Victor Michiku a campaigner and conservationist from the Covenant Movement, which assists and makes representations on behalf of objectors - particularly when they are fighting back garden developments - then spoke. He pointed out that the development contained 29 bathrooms which indicated that the proposal for 14 flats and 2 offices would be bound to house at least 28-30 residents. He also pointed out that considering the block would be a car-free development, there are no buses running along Churchfield Road, that the planning inspector should take into account the fact that views out of and into the conservation area would be altered, that the privacy of both existing and new neighbours must be taken into account and that the spacing of the floors and windows was not in keeping with the surrounding properties.
After an adjournment, an exchange between the parties about appendices and what they referred to involved much waving around of documents and leafing through one document to see whether it was the same as another. Finally, Mr Leeming said he would prefer this not to become a "magical mystery tour" of documents so the cross examinations then started.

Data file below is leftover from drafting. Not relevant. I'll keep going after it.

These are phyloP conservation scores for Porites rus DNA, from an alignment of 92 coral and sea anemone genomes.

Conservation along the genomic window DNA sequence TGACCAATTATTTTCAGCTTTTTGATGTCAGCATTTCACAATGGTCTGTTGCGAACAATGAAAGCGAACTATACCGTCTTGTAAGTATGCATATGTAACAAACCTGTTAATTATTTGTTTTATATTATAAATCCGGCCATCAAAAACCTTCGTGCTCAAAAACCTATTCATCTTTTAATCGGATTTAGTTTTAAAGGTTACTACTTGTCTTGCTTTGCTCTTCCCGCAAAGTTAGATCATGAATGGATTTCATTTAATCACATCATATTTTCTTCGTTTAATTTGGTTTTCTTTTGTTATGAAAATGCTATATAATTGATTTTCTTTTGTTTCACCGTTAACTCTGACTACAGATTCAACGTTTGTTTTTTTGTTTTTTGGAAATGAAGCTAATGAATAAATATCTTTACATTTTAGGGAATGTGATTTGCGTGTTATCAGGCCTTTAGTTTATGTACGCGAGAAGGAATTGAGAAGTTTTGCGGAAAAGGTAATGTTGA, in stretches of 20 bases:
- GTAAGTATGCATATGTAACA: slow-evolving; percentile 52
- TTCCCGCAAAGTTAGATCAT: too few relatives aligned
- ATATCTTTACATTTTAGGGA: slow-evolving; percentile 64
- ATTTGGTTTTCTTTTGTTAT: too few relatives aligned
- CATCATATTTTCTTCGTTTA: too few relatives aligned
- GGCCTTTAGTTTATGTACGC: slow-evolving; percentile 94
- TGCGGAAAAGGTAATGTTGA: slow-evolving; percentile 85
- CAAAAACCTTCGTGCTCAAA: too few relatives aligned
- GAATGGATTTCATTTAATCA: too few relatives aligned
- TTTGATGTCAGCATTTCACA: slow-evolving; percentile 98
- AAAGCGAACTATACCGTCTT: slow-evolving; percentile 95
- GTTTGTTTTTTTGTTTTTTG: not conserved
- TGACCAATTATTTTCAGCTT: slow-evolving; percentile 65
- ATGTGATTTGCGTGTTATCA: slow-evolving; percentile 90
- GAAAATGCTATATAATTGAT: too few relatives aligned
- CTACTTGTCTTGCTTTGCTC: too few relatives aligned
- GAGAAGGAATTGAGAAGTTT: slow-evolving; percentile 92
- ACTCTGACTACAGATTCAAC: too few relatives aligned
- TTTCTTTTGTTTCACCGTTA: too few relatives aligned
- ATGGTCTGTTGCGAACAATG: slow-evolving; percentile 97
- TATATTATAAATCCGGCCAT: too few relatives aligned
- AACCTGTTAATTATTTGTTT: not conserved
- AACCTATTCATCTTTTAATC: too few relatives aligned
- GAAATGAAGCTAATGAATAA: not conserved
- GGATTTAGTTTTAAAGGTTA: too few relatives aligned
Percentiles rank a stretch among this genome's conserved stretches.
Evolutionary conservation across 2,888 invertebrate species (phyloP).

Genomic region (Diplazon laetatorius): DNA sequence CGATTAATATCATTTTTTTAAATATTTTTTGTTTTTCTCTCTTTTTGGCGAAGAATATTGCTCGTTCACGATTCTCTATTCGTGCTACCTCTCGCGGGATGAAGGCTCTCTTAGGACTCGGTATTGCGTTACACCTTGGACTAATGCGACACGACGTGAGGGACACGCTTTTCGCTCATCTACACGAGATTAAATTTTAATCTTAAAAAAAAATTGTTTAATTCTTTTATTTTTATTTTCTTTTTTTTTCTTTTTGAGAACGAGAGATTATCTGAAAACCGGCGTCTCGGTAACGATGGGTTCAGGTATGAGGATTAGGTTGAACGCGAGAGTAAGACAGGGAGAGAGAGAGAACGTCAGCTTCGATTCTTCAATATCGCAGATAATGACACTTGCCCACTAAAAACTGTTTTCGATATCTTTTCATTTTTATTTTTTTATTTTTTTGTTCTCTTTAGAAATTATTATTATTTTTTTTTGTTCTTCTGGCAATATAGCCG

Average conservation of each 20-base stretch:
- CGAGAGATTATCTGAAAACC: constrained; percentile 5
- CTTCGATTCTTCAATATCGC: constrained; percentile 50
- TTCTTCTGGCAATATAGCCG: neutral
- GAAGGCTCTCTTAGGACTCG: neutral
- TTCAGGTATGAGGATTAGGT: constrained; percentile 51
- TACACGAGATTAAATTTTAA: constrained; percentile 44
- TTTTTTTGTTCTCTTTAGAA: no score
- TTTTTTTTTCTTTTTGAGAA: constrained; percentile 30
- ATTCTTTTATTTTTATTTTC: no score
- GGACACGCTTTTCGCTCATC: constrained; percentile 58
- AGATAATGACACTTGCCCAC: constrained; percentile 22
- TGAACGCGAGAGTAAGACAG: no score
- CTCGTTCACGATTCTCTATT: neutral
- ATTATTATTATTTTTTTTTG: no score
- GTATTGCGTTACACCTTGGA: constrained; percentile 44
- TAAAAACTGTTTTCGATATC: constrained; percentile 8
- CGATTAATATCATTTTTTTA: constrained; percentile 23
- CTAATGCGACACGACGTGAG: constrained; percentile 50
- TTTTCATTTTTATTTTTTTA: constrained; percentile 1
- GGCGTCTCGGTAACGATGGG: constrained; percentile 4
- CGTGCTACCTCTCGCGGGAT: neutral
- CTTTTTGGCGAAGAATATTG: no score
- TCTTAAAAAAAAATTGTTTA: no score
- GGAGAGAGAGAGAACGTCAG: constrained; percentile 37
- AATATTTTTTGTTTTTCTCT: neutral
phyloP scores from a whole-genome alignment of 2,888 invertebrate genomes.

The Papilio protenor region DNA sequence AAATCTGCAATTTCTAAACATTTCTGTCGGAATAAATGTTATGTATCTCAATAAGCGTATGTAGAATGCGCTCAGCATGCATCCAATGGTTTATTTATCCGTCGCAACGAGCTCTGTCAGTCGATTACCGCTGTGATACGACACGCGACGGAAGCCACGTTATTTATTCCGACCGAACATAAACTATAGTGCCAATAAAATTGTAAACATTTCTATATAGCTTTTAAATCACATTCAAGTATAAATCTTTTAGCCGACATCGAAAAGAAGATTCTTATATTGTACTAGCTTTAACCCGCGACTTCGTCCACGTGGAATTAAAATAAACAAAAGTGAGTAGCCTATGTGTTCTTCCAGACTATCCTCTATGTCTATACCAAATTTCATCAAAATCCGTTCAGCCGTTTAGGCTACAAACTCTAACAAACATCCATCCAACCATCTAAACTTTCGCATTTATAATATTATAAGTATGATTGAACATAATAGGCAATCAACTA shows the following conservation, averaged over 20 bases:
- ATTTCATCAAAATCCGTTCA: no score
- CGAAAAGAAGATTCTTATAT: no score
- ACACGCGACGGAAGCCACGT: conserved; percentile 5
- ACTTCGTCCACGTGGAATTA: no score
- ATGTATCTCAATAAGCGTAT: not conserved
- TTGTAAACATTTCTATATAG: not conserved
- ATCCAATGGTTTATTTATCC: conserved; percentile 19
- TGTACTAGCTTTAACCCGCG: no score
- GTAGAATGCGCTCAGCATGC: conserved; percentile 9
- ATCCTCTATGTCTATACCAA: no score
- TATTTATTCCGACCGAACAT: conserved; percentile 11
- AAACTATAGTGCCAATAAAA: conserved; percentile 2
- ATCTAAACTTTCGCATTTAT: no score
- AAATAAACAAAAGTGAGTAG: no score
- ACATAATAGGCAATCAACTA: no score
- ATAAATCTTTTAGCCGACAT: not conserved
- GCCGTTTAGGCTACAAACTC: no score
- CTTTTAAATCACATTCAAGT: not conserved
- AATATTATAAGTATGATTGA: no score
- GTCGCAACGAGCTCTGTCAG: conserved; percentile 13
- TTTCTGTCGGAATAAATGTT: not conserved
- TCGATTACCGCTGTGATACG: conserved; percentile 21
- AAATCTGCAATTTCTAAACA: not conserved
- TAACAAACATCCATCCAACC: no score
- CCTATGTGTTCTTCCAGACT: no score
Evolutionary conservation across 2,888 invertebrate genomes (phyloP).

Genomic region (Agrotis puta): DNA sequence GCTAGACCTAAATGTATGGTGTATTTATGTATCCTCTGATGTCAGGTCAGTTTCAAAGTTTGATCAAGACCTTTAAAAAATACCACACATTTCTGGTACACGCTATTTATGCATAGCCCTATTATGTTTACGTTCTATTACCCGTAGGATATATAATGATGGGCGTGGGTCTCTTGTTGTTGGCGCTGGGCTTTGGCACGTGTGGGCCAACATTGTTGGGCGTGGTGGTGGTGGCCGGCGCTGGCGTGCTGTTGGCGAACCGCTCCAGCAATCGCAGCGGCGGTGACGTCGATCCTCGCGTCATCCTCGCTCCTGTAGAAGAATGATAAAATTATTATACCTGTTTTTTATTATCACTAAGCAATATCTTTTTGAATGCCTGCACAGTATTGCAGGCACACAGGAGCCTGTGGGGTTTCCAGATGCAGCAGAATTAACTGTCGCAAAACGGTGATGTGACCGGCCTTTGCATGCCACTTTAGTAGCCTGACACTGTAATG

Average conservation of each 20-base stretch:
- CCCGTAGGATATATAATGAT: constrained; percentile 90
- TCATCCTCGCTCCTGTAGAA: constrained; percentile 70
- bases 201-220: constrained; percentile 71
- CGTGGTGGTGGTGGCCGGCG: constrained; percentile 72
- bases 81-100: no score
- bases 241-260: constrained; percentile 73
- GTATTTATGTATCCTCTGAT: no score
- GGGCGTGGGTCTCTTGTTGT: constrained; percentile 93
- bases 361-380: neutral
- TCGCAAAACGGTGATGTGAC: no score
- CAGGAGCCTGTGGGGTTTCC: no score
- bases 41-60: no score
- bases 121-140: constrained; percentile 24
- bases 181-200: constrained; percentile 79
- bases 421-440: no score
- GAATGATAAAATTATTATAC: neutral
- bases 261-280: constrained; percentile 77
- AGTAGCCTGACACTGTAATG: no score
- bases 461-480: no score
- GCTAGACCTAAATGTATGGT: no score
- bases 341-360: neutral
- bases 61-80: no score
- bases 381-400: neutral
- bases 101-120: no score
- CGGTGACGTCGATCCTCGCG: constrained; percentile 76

Mr Peter Lee, Planning Teams Manager, was first cross examined by Noreen Dunn, Legal Advisor to Ealing Council. Mr Lee reiterated that this was an inappropriate development, that it was detrimental to the "visual amenity", that it would dominate the street scene and would not meet the minimum standards for parking provision.
Mr Lee also said that it was normal Council practice to take into account the view of residents and of the Planning Committee as well as the opinion of the Planning Officer involved with the case. He also said that the opinions of planning officers can vary and that Mr Fewster, the Planning Officer who had been in charge of this submission, had not been educated in this country. [Mr Fewster has now returned to New Zealand].